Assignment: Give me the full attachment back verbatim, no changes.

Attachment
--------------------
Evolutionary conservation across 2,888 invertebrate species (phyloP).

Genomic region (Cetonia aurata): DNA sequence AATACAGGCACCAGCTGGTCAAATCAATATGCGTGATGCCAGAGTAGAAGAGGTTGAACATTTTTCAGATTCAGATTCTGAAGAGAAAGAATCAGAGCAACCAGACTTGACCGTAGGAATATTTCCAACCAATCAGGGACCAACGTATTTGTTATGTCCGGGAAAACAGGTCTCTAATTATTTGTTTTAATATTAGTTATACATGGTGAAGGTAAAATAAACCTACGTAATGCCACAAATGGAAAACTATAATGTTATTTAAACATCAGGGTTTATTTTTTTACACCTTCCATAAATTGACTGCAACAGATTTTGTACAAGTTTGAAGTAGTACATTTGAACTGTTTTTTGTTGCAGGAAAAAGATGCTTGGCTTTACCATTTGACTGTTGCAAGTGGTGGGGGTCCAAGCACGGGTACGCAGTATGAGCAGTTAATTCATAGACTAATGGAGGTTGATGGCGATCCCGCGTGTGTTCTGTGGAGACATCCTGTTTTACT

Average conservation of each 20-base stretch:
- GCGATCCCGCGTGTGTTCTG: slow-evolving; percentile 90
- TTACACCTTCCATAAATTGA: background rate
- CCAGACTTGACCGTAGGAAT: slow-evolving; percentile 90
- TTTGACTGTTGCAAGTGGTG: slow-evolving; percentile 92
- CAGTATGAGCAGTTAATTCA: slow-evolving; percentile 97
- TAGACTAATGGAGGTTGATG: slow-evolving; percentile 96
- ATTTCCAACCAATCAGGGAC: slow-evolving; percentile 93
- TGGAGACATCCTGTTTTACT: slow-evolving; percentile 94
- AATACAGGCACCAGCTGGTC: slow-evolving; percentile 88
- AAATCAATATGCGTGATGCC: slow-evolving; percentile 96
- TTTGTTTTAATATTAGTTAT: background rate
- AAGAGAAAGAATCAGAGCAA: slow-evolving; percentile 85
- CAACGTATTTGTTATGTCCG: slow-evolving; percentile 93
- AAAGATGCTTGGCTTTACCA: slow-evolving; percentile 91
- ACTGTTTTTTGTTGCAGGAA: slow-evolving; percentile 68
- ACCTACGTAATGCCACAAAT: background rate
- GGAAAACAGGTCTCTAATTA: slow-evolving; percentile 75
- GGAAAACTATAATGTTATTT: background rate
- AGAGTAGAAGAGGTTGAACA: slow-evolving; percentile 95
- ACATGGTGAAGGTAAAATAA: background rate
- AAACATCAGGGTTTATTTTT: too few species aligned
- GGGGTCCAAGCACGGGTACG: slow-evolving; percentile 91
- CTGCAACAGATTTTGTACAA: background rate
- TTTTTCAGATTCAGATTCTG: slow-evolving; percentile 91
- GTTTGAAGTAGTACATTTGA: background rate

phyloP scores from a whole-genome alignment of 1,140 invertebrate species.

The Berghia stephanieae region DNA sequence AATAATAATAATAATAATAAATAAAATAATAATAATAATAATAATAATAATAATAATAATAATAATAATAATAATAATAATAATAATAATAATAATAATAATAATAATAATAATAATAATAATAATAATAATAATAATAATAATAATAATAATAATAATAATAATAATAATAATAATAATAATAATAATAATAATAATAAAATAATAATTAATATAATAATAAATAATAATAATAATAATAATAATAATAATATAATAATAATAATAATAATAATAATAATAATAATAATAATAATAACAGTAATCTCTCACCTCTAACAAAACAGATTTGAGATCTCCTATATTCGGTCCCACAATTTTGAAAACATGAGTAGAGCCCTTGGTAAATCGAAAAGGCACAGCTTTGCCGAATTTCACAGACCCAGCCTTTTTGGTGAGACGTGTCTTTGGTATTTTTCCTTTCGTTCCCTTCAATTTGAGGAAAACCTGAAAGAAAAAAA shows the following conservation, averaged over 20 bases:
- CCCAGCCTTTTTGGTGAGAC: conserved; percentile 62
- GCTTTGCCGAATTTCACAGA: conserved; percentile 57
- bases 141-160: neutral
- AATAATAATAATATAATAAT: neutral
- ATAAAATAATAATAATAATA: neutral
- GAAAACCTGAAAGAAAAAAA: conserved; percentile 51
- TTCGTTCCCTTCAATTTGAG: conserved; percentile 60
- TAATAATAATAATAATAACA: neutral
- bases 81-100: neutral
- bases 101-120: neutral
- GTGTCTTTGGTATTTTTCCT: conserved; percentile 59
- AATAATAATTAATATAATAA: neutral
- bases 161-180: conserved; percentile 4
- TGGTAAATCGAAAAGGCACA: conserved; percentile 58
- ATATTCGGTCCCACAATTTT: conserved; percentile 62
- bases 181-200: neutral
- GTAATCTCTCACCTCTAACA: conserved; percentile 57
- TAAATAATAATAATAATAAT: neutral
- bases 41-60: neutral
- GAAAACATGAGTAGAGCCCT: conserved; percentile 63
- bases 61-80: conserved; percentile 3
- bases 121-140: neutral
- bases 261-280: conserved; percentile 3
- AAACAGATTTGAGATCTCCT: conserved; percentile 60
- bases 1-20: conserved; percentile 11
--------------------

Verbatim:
Evolutionary conservation across 2,888 invertebrate species (phyloP).

Genomic region (Cetonia aurata): DNA sequence AATACAGGCACCAGCTGGTCAAATCAATATGCGTGATGCCAGAGTAGAAGAGGTTGAACATTTTTCAGATTCAGATTCTGAAGAGAAAGAATCAGAGCAACCAGACTTGACCGTAGGAATATTTCCAACCAATCAGGGACCAACGTATTTGTTATGTCCGGGAAAACAGGTCTCTAATTATTTGTTTTAATATTAGTTATACATGGTGAAGGTAAAATAAACCTACGTAATGCCACAAATGGAAAACTATAATGTTATTTAAACATCAGGGTTTATTTTTTTACACCTTCCATAAATTGACTGCAACAGATTTTGTACAAGTTTGAAGTAGTACATTTGAACTGTTTTTTGTTGCAGGAAAAAGATGCTTGGCTTTACCATTTGACTGTTGCAAGTGGTGGGGGTCCAAGCACGGGTACGCAGTATGAGCAGTTAATTCATAGACTAATGGAGGTTGATGGCGATCCCGCGTGTGTTCTGTGGAGACATCCTGTTTTACT

Average conservation of each 20-base stretch:
- GCGATCCCGCGTGTGTTCTG: slow-evolving; percentile 90
- TTACACCTTCCATAAATTGA: background rate
- CCAGACTTGACCGTAGGAAT: slow-evolving; percentile 90
- TTTGACTGTTGCAAGTGGTG: slow-evolving; percentile 92
- CAGTATGAGCAGTTAATTCA: slow-evolving; percentile 97
- TAGACTAATGGAGGTTGATG: slow-evolving; percentile 96
- ATTTCCAACCAATCAGGGAC: slow-evolving; percentile 93
- TGGAGACATCCTGTTTTACT: slow-evolving; percentile 94
- AATACAGGCACCAGCTGGTC: slow-evolving; percentile 88
- AAATCAATATGCGTGATGCC: slow-evolving; percentile 96
- TTTGTTTTAATATTAGTTAT: background rate
- AAGAGAAAGAATCAGAGCAA: slow-evolving; percentile 85
- CAACGTATTTGTTATGTCCG: slow-evolving; percentile 93
- AAAGATGCTTGGCTTTACCA: slow-evolving; percentile 91
- ACTGTTTTTTGTTGCAGGAA: slow-evolving; percentile 68
- ACCTACGTAATGCCACAAAT: background rate
- GGAAAACAGGTCTCTAATTA: slow-evolving; percentile 75
- GGAAAACTATAATGTTATTT: background rate
- AGAGTAGAAGAGGTTGAACA: slow-evolving; percentile 95
- ACATGGTGAAGGTAAAATAA: background rate
- AAACATCAGGGTTTATTTTT: too few species aligned
- GGGGTCCAAGCACGGGTACG: slow-evolving; percentile 91
- CTGCAACAGATTTTGTACAA: background rate
- TTTTTCAGATTCAGATTCTG: slow-evolving; percentile 91
- GTTTGAAGTAGTACATTTGA: background rate

phyloP scores from a whole-genome alignment of 1,140 invertebrate species.

The Berghia stephanieae region DNA sequence AATAATAATAATAATAATAAATAAAATAATAATAATAATAATAATAATAATAATAATAATAATAATAATAATAATAATAATAATAATAATAATAATAATAATAATAATAATAATAATAATAATAATAATAATAATAATAATAATAATAATAATAATAATAATAATAATAATAATAATAATAATAATAATAATAATAATAAAATAATAATTAATATAATAATAAATAATAATAATAATAATAATAATAATAATATAATAATAATAATAATAATAATAATAATAATAATAATAATAATAACAGTAATCTCTCACCTCTAACAAAACAGATTTGAGATCTCCTATATTCGGTCCCACAATTTTGAAAACATGAGTAGAGCCCTTGGTAAATCGAAAAGGCACAGCTTTGCCGAATTTCACAGACCCAGCCTTTTTGGTGAGACGTGTCTTTGGTATTTTTCCTTTCGTTCCCTTCAATTTGAGGAAAACCTGAAAGAAAAAAA shows the following conservation, averaged over 20 bases:
- CCCAGCCTTTTTGGTGAGAC: conserved; percentile 62
- GCTTTGCCGAATTTCACAGA: conserved; percentile 57
- bases 141-160: neutral
- AATAATAATAATATAATAAT: neutral
- ATAAAATAATAATAATAATA: neutral
- GAAAACCTGAAAGAAAAAAA: conserved; percentile 51
- TTCGTTCCCTTCAATTTGAG: conserved; percentile 60
- TAATAATAATAATAATAACA: neutral
- bases 81-100: neutral
- bases 101-120: neutral
- GTGTCTTTGGTATTTTTCCT: conserved; percentile 59
- AATAATAATTAATATAATAA: neutral
- bases 161-180: conserved; percentile 4
- TGGTAAATCGAAAAGGCACA: conserved; percentile 58
- ATATTCGGTCCCACAATTTT: conserved; percentile 62
- bases 181-200: neutral
- GTAATCTCTCACCTCTAACA: conserved; percentile 57
- TAAATAATAATAATAATAAT: neutral
- bases 41-60: neutral
- GAAAACATGAGTAGAGCCCT: conserved; percentile 63
- bases 61-80: conserved; percentile 3
- bases 121-140: neutral
- bases 261-280: conserved; percentile 3
- AAACAGATTTGAGATCTCCT: conserved; percentile 60
- bases 1-20: conserved; percentile 11